Air quality standards needed for all air pollutants that affect health, say MEPs 

Press Releases 
  • Pollutants such as ultrafine particles, black carbon, mercury, and ammonia must also be regulated 
  • A watch list addressing substances or compounds of concern on grounds of health must be set-up 
  • Air pollution causes more than 400,000 premature deaths in Europe per year 

Parliament voted to request better enforcement of current air quality standards and called for new standards for non-regulated pollutants that affect health.

On Thursday, Parliament adopted a resolution on the implementation of the Ambient Air Quality (AAQ) Directives with 425 votes for, 109 against and 153 abstentions.

The resolution reminds that air pollution is still the number one environmental health risk both in the EU and globally. While the EU clean air policy has been successful in driving down emissions and concentrations of most air pollutants in Europe, and the AAQ Directives have been effective in setting common EU air quality standards, they have been only partially effective in reducing air pollution and curbing its adverse effects on health, quality of life, and the environment.

MEPs also highlight that many member states still do not fully comply with current air quality standards in spite of the start of infringement proceedings by the Commission and court orders demanding compliance. They therefore call on member states and the Commission to enforce already existing standards.

All pollutants with health impacts must be covered

MEPs welcome the commitment in the European Green Deal to revise the air quality standards and underline the need to cover all non-regulated pollutants that are proven to have a negative impact on health and the environment in the EU, such as ultrafine particles, black carbon, mercury, and ammonia.

They also call on the Commission to establish a watch list addressing substances or compounds of concern to the public or the scientific community on grounds of health, such as microplastics.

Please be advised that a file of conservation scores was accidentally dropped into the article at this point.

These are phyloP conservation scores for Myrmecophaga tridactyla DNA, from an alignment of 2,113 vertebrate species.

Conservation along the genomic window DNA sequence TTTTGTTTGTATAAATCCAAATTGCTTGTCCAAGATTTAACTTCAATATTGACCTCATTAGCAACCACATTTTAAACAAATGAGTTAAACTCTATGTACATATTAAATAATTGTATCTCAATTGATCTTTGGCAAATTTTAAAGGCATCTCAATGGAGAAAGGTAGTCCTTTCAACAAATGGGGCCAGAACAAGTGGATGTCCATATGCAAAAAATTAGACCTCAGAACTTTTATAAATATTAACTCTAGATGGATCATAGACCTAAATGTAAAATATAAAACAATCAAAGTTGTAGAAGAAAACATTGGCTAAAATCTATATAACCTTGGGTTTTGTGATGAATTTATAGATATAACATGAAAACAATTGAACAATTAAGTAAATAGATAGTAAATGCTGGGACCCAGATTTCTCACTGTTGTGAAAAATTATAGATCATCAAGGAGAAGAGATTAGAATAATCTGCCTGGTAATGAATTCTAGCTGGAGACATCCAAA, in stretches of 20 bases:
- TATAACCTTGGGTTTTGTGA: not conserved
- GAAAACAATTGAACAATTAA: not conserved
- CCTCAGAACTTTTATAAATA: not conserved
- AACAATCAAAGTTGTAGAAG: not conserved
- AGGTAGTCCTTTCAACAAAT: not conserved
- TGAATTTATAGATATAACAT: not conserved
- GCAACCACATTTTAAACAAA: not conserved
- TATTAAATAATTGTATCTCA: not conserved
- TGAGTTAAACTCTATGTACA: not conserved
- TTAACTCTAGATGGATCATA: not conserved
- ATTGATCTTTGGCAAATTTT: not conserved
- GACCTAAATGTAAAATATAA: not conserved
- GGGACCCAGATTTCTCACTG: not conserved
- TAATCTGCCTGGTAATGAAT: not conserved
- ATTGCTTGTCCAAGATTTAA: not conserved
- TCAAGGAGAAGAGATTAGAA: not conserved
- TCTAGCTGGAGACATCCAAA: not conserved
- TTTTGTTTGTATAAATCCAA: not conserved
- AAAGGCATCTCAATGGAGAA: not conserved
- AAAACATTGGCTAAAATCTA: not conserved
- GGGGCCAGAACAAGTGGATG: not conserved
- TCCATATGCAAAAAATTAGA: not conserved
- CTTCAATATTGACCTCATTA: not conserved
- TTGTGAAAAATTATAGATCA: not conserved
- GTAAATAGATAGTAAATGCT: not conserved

Finally, they stress the need to guarantee that air quality is being measured in appropriate locations in order to ensure correct estimation of air pollution, and call on improving public information and awareness on air pollution.


After the vote, rapporteur Javi LÓPEZ (SD, ES) said: “The AAQ Directives have been only partially effective in their objectives. We are therefore asking the Commission to increase ambition in the upcoming revision of the Directives in 2022 with more effective enforcement, improvement of the representativeness and transparency of our monitoring network, and revised EU air quality standards in line with the WHO guidelines and the latest scientific advice. We should bear in mind that air pollution causes approximately 400,000 premature deaths per year in Europe, and it has devastating effects on the environment. The EU cannot remain impassive towards this threat.”


The Commission fitness check of the AAQ Directives showed that they have been partially effective in achieving their overall objectives of reducing air pollution and curbing its adverse effects, but that EU air quality standards are still being breached, with a significant impact on human health and the environment.

The Commission has announced a zero pollution action plan for water, air, and soil, as part of the European Green Deal, to be published in May 2021.